Air Deflector - Fiberglass RV


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Old 05-07-2006, 02:07 AM   #1
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Has any one used a air delfector on the towing vehicle? I pull my Ventura 12' with a 1989 Chyrsler Fifth Avenue and there seems to be a lot wind drag. The Ventura is quite tall comapred to other small Fiberglass RV's, as it has 6' 1" headroom clearance. I was thinking of making my own wind deflector...any thoughts??
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Old 05-07-2006, 06:09 AM   #2
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I will repost this diagram from before the crash. It is from tests done in the VW wind tunnel - a good few years ago, judging by the model of VW Passat used.

The first case has a Cd of 0.53 but at 50mph produces 76lb less hitch weight than when it was stationary - this might be 1/3rd of the typically small European hitch weight.

In case 2, with a roof spoiler, the Cd drops to 0.45 (15% less drag), but still produces a 71lb reduction in hitch weight at 50mph.

Case 3, with a sloping trailer front and no spoiler, has the same 0.53 drag coefficient as the first case, but has no loss of hitch weight at speed.

So VW reckon spoilers work.

Andrew
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Old 05-07-2006, 11:25 AM   #3
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Cd = Coeffecint of Drag. the lower the better.

Hitch weight at speed.= What do you want for towing?
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Old 05-07-2006, 02:48 PM   #4
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Cd = Coeffecint of Drag. the lower the better.
I'm an engineer - so I sometimes forget some people don't know this!

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Hitch weight at speed.= What do you want for towing?
Most US sources say you want a hitch weight of 10-15% of the total trailer weight. What you don't want is for this to reduce the faster you go - this reduces the damping on sway motions, so less hitch weight can allow sway to start. This is perhaps more important in Europe where hitch weights tend to be lower (7% of trailer weight is a good traget, if possible) - a 70lb reduction may be 30+% of the hitch weight. The results illustrate why the sloping front trailer is now the European standard, as it does not suffer a loss of hitch weight with speed.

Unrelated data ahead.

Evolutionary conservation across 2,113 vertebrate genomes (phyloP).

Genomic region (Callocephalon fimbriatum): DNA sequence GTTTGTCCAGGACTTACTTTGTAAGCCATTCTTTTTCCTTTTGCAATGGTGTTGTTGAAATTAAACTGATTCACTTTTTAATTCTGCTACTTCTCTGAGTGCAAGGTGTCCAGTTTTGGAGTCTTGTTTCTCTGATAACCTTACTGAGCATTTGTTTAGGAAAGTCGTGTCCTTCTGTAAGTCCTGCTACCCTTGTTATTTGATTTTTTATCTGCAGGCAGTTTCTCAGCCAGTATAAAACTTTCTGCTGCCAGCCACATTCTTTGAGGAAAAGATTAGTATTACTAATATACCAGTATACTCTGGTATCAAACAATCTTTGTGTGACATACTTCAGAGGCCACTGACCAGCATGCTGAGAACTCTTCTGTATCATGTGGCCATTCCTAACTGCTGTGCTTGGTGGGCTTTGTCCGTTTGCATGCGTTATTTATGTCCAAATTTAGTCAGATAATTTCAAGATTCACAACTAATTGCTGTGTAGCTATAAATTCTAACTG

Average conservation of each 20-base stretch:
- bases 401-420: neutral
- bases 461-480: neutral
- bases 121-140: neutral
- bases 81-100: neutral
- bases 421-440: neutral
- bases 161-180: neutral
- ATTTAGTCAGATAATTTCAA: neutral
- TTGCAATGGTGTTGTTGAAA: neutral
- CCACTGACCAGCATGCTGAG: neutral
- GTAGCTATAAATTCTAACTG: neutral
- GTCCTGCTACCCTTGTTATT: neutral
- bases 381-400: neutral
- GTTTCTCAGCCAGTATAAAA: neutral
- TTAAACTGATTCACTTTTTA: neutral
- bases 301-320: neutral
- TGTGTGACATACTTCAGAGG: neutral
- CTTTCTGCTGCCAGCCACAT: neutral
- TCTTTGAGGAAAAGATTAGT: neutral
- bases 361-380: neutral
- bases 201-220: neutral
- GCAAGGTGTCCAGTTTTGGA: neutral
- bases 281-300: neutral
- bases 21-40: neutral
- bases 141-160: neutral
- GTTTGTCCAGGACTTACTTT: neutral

Andrew
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Old 05-07-2006, 06:48 PM   #5
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Interesting. Maybe that's why my stick-built Scotty tows so nicely - the front is somewhat wedge-shaped. The typical egg must have better overall aerodynamics, though.

I have noticed a difference in how easily it pulls at speed since I changed from a cab-height cap over the bed of my S-10 pickup to a high-rise cap that steps up at the front, thus acting like a wind deflector. That was one of the reasons I switched, and it seems to have made a difference. I believe the wind now strikes the sloping front section and not the flatter part below it. Someone towing with a full-sized truck or SUV probably wouldn't notice the difference.
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Old 05-07-2006, 10:17 PM   #6
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Andrew, if you are towing a trailer with a sedan, wouldn`t the spoiler have to extremely high to get the air off it to clear the trailer?....is it not true, and this would be the same principle, that if you have trees as windbreaks, once the air blowing over the trees gets twice the distance past the trees as the height of the trees, it`s back on ground level again.....I realize that the semi trailers use spoilers but they are mounted on the rear of the sleeper cabs and relatively close to the front of the trailers......wouldn`t mounting a spoiler on the roof of a sedan cause a turbulence between the trailer and car to have a negative effect on the use of a spoiler? ...Benny
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Old 05-08-2006, 06:02 AM   #7
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wouldn`t mounting a spoiler on the roof of a sedan cause a turbulence between the trailer and car to have a negative effect on the use of a spoiler?
I expect it does, but the benefit of the spoiler certainly outweighed any losses, since the drag (and hence fuel used) went down 15%.

Because of the size of the gap, there may be a good argument for using vortex generators such as Airtabs or the home-made ones below to minimise the amount of this turbulence.

Andrew
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